Distraught by hearing how all of India's history depends upon a supposed invasion by "Aryans" 3,500 years ago? Distressed by so much violence in Hindu books for children? Disgruntled with Western allopathic treatment of your children? Disgusted with too much oil in your kadai phoolgobi? Here are some solutions for you.

by Swami Chetanananda, 1995. 163 pages, hb., US$35.00. ISBN 0-916356-78-7
Vedanta Society of St. Louis, 205 South Skinker Blvd., St. Louis, Missouri 63105 USA. Phone: 314-721-5118, fax: 314-862-0990.

We don't know about your library, but in ours books by and on Swami Vivekananda occupy several meters of shelf space. If you are on a budget or just starting your collection, you could do very well with just this one. Two-hundred-seventy-five photos–the classics and rare shots, too– grace this elegantly designed, oversize presentation of the life and teachings of Ramakrishna's foremost disciple. Swami Chetanananda, a monk of the Ramakrishna Order and minister of the Vedanta Society of St. Louis (USA), has done a superb job of telling the story of the renowned swami's life, selecting excerpts from his writings and sleuthing down photos of everyone who was anyone in those early years of Vedanta's introduction to the West.

by Georg Feuerstein, Subhash Kak and David Frawley, 1995. 341 pages, hb., US$24.95. ISBN: 0-8356-0720-8.
Quest Books, 306 W. Geneva Road, P.O. Box 270, Wheaton, Illinois, 60189-0270, USA. Phone: 708-665-0130, fax: 708-665-8791.

A lot of fine scholars of Indian history are going to detest this book. The reason can be traced to their urge not just to report history, but to speculate "why" events happened as they did. In the case of Indian history, the Great Explanation for the last 150 years has been the "Aryan Invasion of India." Never mind that it was at best a wild guess to start with. With steely dedication and true scholarly acumen, generations of PhDs have studiously and ingeniously (and not always ingenuously) invoked this concocted theory to explain just about everything in Indian history. Facts which contradicted the theory failed to thwart its application to any given event. But times change, and as we find out in this excellent book by three determined researchers of Indian history, even ancient times can change. Page by page they present the current evidence regarding ancient India and make a convincing argument that the Aryan invasion of India simply never happened. This poses a major problem for a lot of academics, as well as those who rely upon them, such as children's textbook writers. These embarrassed scholars have to rethink all sorts of things. If the Aryans didn't invade India, who wrote the Vedas?If the Aryans didn't invade India, how did those Dravidians get to the South? If the Aryans didn't invade India, how did the caste system start? If the Aryans didn't invade India on horseback, how did the horse get there? If the Aryans didn't invade India, why was Mohenjodharo abandoned in ancient times? The list goes on and on. There will be so much embarrassment as all those tidy "The Aryans caused it" explanations don't work anymore. Take any book on Indian history and count how many developments in Indian history are attributed to this one now-discredited theory–it is shocking. The fun part of this book for Hindus is Chapter 9, "Why the Aryan Invasion Never Happened: Seventeen Arguments." Warning:This book is not suitable reading for the closed-minded.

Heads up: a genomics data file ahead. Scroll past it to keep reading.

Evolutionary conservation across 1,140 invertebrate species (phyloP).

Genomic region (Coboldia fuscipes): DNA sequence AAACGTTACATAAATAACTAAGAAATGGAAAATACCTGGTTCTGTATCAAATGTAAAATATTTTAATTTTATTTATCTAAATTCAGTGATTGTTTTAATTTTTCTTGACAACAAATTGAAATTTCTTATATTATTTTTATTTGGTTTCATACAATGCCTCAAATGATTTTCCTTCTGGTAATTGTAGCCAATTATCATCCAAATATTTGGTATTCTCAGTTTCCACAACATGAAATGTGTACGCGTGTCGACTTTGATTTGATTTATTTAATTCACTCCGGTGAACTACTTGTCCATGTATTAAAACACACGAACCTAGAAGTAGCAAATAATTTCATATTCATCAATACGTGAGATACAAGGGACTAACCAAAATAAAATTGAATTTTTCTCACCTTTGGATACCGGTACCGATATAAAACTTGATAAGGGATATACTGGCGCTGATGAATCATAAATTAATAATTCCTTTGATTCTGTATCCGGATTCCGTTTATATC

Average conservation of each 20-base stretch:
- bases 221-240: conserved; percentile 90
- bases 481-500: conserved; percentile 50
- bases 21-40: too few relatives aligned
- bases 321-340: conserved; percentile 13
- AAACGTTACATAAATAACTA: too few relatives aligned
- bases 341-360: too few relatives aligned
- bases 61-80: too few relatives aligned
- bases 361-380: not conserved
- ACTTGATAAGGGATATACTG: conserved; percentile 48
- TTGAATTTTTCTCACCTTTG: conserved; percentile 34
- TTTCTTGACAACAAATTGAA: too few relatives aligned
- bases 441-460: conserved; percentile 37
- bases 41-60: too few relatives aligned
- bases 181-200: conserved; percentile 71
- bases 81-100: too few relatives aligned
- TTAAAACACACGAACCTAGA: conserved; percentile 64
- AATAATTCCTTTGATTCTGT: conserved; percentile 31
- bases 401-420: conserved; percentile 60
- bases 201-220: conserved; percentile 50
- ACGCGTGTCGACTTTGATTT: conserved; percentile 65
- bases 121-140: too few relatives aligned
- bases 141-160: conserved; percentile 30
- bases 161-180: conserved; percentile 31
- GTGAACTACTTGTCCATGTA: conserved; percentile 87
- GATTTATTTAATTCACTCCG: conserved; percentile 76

Volume One (of two), Hanna Myer, General Editor, 1995. hb., US$110.00. ISBN: 0-945-921-42-X.
South Asia Publications, P.O. Box 502, Columbia, Missouri, 65205, USA. Phone 314-474-0116, fax: 474-8124. Indmark Publishing, "Om Ganesh," No. 2, Rest House Crescent, Bangalore, 560 001, Karnataka, India.